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Michele Modica lives in a humble row house on Haynes Street in East Boston. Her mother bought the place for a $1,000 in the early 1950s. Modica was born and raised in the neighborhood, and she plans to stay — unless her flood insurance continues to rise.
"It might've been like six years ago that, all of a sudden, my mortgage company told me I needed to have flood insurance," she says. "And it was only $500, and I said 'oh, that's not too bad,' and then every year it incrementally went up."
It's hard to come up with a neighborhood transforming as quickly as this little corner of East Boston. Within 10 blocks of Modica's house, city records show 18 housing developments either approved, being reviewed or under construction.
Modica says it's all driving up her tax bill, and the climate is driving up her flood insurance.
The partisan divide in this country is vast. A Pew Research Center poll finds climate change is a top priority for Democrats and the least important issue listed for Republicans.
Modica describes herself as a conservative who is skeptical of the way Democrats talk about climate. But she now considers climate change one of her top concerns.
"It may mean I can't live where I want to live," she says.
She and many of her neighbors are being tugged by two forces transforming East Boston: rising development and rising tides.
East Boston's 'Harborwalk'
It's a dynamic that keeps climate activist Magdalena Ayed awake at night. Ayed looks out at a decrepit area of the East Boston waterfront behind a Shaw's supermarket, where wooden docks rot into the ocean and brightly colored trash litters the shore.
"It's a dump. It's a shame," Ayed says. "It hurts me as a community person that this is what I have to look at, and this is our harborwalk."
Ayed is the founder of Harborkeepers, an East Boston group dedicated to community-based climate work. It's a bottom-up approach in a city Ayed says does climate preparedness from the top down.
Harborkeepers advocates for residents to have a greater role in the city's climate initiatives. It's all volunteer work, but Ayed is applying for funding so she can pay organizers.
"The way you make a community more resilient, one of the ways you do it is by channeling those financial resources and hiring local people — even if it means just stipends. Stipends can go a long way for low- to middle-income backgrounds," she explains.
Harborkeepers recently conducted a survey in East Boston to gauge where the community is at on climate resiliency. The survey revealed that only half of respondents said they or their family members have homeowners or renters insurance. More than three quarters of respondents said they did not know the locations of the evacuation routes out of the neighborhood.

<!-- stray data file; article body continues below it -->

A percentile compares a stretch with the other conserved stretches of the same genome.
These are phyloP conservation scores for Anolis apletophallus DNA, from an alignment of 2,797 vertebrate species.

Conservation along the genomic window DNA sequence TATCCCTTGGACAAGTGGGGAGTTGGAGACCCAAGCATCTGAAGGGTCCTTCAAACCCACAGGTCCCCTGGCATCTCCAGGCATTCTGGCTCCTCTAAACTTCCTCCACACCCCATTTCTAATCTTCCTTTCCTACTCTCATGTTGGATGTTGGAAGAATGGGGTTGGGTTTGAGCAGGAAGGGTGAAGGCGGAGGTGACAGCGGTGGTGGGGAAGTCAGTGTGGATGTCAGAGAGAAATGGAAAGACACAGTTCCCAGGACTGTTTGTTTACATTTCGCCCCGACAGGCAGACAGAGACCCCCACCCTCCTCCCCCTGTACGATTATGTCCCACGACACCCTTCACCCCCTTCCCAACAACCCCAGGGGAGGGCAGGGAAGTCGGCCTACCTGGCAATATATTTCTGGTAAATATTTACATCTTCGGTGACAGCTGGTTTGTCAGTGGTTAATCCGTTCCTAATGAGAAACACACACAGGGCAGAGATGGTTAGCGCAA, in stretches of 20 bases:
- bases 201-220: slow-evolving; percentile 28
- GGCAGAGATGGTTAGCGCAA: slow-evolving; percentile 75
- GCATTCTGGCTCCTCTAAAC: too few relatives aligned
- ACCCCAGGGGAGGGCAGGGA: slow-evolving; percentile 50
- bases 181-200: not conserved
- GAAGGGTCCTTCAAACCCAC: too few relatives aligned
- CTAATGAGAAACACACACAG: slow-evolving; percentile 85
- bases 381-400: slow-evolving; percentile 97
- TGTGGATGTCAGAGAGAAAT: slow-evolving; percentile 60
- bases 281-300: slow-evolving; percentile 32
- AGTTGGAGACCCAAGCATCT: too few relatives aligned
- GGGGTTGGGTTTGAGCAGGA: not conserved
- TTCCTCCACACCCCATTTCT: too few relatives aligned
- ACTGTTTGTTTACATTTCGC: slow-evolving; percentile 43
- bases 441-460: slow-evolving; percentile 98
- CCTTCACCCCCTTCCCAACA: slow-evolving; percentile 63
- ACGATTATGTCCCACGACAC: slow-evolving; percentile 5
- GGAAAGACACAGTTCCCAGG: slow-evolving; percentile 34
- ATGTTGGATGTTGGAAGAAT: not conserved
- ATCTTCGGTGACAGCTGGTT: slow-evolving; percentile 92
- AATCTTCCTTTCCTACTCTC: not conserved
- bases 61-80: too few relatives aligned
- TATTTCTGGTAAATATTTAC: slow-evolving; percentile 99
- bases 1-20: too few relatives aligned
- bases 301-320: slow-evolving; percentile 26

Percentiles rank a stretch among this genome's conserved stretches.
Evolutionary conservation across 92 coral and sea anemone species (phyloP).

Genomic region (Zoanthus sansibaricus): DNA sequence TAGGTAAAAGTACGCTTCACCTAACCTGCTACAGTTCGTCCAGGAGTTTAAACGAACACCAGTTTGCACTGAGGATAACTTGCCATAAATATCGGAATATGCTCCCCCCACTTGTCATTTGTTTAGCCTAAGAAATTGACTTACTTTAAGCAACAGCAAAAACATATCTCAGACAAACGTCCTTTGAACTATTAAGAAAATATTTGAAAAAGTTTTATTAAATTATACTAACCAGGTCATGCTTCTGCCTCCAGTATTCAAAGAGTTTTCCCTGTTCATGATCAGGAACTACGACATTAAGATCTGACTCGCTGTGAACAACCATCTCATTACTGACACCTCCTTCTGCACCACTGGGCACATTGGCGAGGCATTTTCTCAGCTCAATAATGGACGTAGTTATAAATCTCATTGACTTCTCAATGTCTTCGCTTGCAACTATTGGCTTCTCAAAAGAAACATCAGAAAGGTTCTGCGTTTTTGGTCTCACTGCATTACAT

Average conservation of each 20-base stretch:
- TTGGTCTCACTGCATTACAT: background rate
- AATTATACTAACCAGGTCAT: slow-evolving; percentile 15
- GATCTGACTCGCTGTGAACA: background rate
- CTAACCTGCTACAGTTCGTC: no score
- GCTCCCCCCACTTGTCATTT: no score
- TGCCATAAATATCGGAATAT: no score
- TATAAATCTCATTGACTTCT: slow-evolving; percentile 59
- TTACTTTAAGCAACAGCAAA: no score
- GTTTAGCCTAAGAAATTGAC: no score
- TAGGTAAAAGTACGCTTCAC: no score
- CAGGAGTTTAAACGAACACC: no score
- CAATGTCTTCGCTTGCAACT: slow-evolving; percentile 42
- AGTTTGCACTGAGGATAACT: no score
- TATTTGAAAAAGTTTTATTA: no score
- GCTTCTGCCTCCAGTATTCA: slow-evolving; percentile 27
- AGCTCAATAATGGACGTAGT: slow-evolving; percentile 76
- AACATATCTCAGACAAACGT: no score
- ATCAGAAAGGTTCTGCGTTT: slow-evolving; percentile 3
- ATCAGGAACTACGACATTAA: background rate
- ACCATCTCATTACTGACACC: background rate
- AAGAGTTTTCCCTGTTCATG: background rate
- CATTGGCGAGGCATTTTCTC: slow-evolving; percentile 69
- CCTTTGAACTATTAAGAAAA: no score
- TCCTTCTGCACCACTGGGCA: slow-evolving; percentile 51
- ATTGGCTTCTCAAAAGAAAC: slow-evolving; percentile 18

Ayed says she wants to turn these numbers upside down and hopes to achieve this by inspiring people to engage in climate resiliency work. To do that, she says, part of the money spent on this work should go to people in the community.
"The trouble with climate change is it's the biggest thing that human beings have ever done, so big that it's hard sometimes to back up and even see it."Bill McKibben
Bill McKibben, a professor at Middlebury College in Vermont who also runs an international environmental organization, says it's always common people on the front lines.
"All of us are ordinary people, right? We live in a particular place, so we know some things about that place: how high it is above the ocean; what the summer is like compared to what it was like we were young and growing up," he says. "All those kinds of very valuable pieces of information that are what allow us to understand this overwhelming change that's taking place across the entire planet."
But, McKibben says, it can be challenging to get people to be concerned about the threat of climate change because its incremental changes can often seem invisible.
"The trouble with climate change is it's the biggest thing that human beings have ever done, so big that it's hard sometimes to back up and even see it," he says.
Harborkeepers also has been using social media to connect across the community. In hopes of engaging residents in the group's work, Ayed and her colleague Kannan Thiruvengadam recently went live on Facebook from Chelsea Creek in East Boston.
"I looked down, and I saw a sea star in the creek, which I never see ... oh, there's a hermit crab!" she says in surprise, bending to get a closer look.
"And there are many of them," says Thiruvengadam.
"Oh, there's a fish, look! This is a total tide pool right now," Ayed says.
"You just have to come down here and wait and watch," responds Thiruvengadam.
Ayed says that's part of the Harborkeepers' strategy: to connect the people of East Boston with the water rising around them.
For fellow East Boston resident Michele Modica, the connection is clear: rising sea levels may eventually push her from her home — not necessarily the flood waters, but rising flood insurance.
"I may not be able to live in this house 'til I die, because if my flood insurance goes up to say $8,000 or $10,000, I can't afford that," she says.
It's that kind of sentiment that Ayed and the Harborkeepers want to turn into activism.
This article was originally published on September 06, 2017.
This segment aired on September 6, 2017.
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